Unless you are just back from a long stay aboard Russia’s rapidly disintegrating Mir space station, you have probably heard about Ted Turner’s plans to give a billion dollars to the United Nations—as if the world needed absolute proof that Atlanta’s Captain Outrageous is more than a few cards short of a full deck. Over the past quarter-century, Turner has built a lowly UHF television station into a global media colossus.

Over the same period, he has built a similarly colossal reputation as America’s most outspoken and, yes, craziest billionaire.

In the 1970’s, the captain was amusing-crazy. As a sailor, he won the America’s Cup. As owner of the Braves, he put people in the seats with outrageous stunts, like the time he pushed a ball along the base path with his nose. Turner once greeted a high-profile free agent with a new number, 17, and a new last name, Channel. (The free advertising for Channel 17 did not last long.)

In the 80’s, Turner was still nuts, but with a harder, meaner edge. When he was not launching CNN or dreaming up the Goodwill Games, he busied himself dismissing Christianity as a religion “for losers” and blaming the frosty relations between Castro’s Cuba and the United States on his own government rather than his dictator buddy’s lawlessness and brutality.

In 1987, I saw Turner give a rambling oration—clearly unscripted and unrehearsed—to a group at Georgia Tech. Just back from Cuba, he asked why the administration was giving Castro such a hard time. Reagan and his crowd, said the captain, were out of touch and too old to change. The time had come, he said, for fresh leadership and new ways of thinking—a curious prescription given Castro’s decades in power.

In the 90’s, Turner has been busy, marrying Jane Fonda, going toe-to-toe with Rupert Murdoch, being named Time’s “Man of the Year,” and selling his media empire to Time-Warner. Along the way, he has said a lot of outrageous things. For example, ready to do his bit for the planet, Turner announced in 1995 that he did not always flush. “Sometimes,” he explained, “I just go out on the front porch and take a whiz on the grass.” After the Heaven’s Gate suicides. Turner found a silver lining: “There are already too many people in this world. If a few crazy people want to get rid of themselves, it’s a good thing.” (Two decades ago, Turner was less concerned about population growth. In a 1978 Playboy interview, he said sexual frustration was a major force behind crime and violence: “Lots of sex for everybody, that’s a solution to the world’s problems.”)

Only once in recent years has anyone seriously challenged Turner for the title “America’s Craziest Billionaire.” That challenge, of course, came in 1992, when a little Texan with a big wallet decided to do all he could to run George Bush out of office. (Remember when Perot said a “Republican dirty trick brigade” was plotting to spoil his daughter’s wedding?)

With his latest move, however. Turner has seen Perot’s craziness and raised him a thousand million. In the Billionaire Boys Club Race to the Edge of Sanity, Turner has left Perot eating his dust. In the army of crazed gazillionaires, Perot must now play buck private to Turner’s five-star general.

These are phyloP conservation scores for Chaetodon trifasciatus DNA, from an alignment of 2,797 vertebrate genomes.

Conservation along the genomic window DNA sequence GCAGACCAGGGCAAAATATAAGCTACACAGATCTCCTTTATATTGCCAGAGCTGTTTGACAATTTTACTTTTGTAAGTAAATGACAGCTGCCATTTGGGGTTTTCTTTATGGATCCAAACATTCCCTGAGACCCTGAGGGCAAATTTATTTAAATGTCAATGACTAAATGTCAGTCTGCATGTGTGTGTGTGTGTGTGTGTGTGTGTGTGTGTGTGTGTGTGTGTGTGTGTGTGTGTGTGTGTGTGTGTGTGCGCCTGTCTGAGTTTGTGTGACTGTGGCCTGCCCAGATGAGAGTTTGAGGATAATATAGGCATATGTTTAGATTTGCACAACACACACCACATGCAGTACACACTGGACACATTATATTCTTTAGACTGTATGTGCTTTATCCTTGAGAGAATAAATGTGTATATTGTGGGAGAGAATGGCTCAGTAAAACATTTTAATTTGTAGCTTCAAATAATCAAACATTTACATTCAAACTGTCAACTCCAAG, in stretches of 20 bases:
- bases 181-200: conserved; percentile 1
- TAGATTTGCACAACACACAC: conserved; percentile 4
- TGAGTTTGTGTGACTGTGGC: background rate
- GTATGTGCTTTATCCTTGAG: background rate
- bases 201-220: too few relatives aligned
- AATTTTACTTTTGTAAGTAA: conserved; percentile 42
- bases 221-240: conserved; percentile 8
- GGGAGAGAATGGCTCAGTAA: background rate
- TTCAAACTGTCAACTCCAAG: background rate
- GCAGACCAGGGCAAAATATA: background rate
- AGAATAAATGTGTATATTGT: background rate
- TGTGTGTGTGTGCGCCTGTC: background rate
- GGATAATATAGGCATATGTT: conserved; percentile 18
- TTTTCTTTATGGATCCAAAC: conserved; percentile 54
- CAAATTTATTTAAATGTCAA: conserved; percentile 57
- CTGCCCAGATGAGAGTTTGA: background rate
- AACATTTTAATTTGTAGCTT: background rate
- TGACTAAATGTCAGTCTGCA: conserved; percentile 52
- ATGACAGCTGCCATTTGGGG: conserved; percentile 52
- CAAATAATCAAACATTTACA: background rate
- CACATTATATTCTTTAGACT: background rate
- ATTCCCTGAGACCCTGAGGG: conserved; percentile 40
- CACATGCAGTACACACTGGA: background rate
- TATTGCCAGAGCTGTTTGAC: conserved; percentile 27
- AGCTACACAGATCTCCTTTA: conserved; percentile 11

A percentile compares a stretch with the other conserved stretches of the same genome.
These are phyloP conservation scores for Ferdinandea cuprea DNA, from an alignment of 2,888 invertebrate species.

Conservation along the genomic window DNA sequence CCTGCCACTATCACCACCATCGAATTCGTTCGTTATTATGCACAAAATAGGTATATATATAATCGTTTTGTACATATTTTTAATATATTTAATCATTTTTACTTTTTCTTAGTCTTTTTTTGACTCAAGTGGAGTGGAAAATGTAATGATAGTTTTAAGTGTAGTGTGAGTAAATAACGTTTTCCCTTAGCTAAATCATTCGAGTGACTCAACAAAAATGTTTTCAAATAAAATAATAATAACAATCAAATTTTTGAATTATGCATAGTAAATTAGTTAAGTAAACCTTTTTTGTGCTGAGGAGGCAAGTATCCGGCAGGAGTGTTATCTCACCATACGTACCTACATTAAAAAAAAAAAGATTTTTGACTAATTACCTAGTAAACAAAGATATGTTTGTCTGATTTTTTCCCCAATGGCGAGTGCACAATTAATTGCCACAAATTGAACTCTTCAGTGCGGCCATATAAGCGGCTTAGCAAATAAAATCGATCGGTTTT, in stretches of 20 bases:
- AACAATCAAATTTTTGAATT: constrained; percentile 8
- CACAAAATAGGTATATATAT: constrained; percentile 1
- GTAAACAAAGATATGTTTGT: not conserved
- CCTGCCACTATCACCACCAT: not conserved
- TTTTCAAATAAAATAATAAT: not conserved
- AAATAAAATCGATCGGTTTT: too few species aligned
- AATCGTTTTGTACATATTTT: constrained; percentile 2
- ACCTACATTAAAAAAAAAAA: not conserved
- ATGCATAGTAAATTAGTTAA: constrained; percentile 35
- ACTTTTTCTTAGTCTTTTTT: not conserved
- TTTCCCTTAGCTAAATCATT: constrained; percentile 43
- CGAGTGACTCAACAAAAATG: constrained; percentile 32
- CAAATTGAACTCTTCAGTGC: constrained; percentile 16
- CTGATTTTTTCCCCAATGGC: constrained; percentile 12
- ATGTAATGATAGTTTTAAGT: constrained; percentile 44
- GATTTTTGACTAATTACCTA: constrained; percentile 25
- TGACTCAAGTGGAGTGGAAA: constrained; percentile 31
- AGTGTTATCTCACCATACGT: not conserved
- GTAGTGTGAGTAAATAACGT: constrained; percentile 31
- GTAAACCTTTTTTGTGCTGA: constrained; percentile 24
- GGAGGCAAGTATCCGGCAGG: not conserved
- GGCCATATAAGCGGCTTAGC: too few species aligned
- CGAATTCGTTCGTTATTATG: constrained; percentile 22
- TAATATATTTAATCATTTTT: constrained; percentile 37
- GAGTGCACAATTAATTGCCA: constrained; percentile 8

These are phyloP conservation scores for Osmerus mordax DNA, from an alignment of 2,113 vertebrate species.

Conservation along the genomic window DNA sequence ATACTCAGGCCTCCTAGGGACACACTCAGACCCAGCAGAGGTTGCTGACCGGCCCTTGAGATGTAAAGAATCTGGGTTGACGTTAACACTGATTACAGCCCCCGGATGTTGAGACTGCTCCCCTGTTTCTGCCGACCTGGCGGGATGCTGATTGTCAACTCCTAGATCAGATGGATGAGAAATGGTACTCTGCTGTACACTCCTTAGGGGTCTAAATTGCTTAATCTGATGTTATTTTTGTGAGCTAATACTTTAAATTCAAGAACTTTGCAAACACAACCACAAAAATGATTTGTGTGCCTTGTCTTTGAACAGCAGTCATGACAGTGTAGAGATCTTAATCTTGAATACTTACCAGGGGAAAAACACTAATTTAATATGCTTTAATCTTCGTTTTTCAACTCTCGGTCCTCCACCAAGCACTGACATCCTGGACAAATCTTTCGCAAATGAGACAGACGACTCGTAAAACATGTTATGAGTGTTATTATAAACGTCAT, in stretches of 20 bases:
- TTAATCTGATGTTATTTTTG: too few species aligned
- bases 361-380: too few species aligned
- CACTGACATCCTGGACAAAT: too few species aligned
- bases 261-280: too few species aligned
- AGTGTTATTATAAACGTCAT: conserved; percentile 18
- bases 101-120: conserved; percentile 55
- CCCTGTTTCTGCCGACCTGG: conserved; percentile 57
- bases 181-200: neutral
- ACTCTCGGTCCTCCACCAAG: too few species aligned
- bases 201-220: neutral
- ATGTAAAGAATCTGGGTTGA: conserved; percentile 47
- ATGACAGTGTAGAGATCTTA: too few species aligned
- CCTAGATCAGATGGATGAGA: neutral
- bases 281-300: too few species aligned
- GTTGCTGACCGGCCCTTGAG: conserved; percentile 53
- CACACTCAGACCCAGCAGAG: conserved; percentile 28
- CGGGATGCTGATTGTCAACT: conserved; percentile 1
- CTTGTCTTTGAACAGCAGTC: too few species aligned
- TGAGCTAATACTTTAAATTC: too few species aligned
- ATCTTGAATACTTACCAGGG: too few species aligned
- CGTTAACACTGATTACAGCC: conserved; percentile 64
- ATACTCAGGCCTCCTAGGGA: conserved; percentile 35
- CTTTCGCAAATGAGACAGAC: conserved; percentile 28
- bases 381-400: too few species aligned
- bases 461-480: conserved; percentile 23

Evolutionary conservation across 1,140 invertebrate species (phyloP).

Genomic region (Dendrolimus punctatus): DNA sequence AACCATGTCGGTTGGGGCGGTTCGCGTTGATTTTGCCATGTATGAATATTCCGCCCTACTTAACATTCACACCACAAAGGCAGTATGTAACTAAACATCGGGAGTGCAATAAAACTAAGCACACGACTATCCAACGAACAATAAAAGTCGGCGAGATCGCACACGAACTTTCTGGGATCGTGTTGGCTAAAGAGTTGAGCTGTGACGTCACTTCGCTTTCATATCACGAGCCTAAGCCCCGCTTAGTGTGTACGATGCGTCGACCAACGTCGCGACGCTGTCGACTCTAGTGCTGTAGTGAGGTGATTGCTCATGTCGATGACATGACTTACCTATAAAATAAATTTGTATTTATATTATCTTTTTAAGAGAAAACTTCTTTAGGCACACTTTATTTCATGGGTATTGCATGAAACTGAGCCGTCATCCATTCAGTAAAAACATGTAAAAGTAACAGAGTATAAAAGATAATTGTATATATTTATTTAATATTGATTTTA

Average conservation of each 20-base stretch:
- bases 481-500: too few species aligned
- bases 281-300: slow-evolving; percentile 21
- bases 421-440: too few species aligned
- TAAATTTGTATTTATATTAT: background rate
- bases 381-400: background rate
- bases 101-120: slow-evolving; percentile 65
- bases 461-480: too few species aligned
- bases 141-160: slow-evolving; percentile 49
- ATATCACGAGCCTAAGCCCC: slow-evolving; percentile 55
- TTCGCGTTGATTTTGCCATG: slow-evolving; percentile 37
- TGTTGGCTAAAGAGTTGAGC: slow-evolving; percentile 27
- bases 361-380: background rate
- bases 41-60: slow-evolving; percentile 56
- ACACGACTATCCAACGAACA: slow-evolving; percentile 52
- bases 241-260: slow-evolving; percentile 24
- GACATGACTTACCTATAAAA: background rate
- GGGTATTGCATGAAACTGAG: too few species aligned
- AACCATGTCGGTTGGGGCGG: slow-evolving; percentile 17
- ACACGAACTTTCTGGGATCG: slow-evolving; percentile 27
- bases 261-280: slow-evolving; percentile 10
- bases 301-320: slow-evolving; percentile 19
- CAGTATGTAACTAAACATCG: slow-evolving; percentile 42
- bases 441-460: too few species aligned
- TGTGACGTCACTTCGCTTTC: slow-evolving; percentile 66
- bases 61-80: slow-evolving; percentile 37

Turner’s U.N. gift rockets him high above the merely eccentric craziness of Perot into an orbit occupied by billionaires who have gone nuts with that which defines them—their money. For all his paranoid delusions, Perot has yet to go crazy with his own cash. Sure, he threw away a few million on his campaigns, but that’s nothing. Turner is throwing away a thousand million.

Which brings us to a real conundrum. Which comes first, the money or the craziness? Is it the nuttiness of people like Turner and Perot that helps make them wildly successful, or does the sound of all those billions piling up just scramble their brains one day? We will probably never know.

Yet, there are people—think Bill Gates and Warren Buffett—at the other end of the Billionaire Sanity Continuum. I cannot help wondering if there is not some secret, some bit of wisdom they might offer that could help Turner and Perot find their way back from the brink.

Could Turner have possibly selected an organization less likely than the U.N. to give him his money’s worth? I suppose he could have gone one step further and sent his billion to the spendthrifts in Washington. For all its lofty intentions, the U.N. is not much better. It is a ponderously inefficient, stubbornly ineffectual organization, dedicated to a purpose that it cannot hope to achieve.

Why not a billion dollars for medical research, to fight cancer, heart disease, or AIDS? Why not Harvard scholarships for 10,000 of the ghetto’s best and brightest? Why not houses for 20,000 homeless families? Why not a nice decaf latte for every man, woman, and child in the country?

As we consider this grand gesture, doomed as it is to failure, remember that Ted Turner is first and foremost not a philanthropist but an entertainer. And it is as an entertainer that he shines brightest. So enjoy the laughs. That is all anyone is likely to get.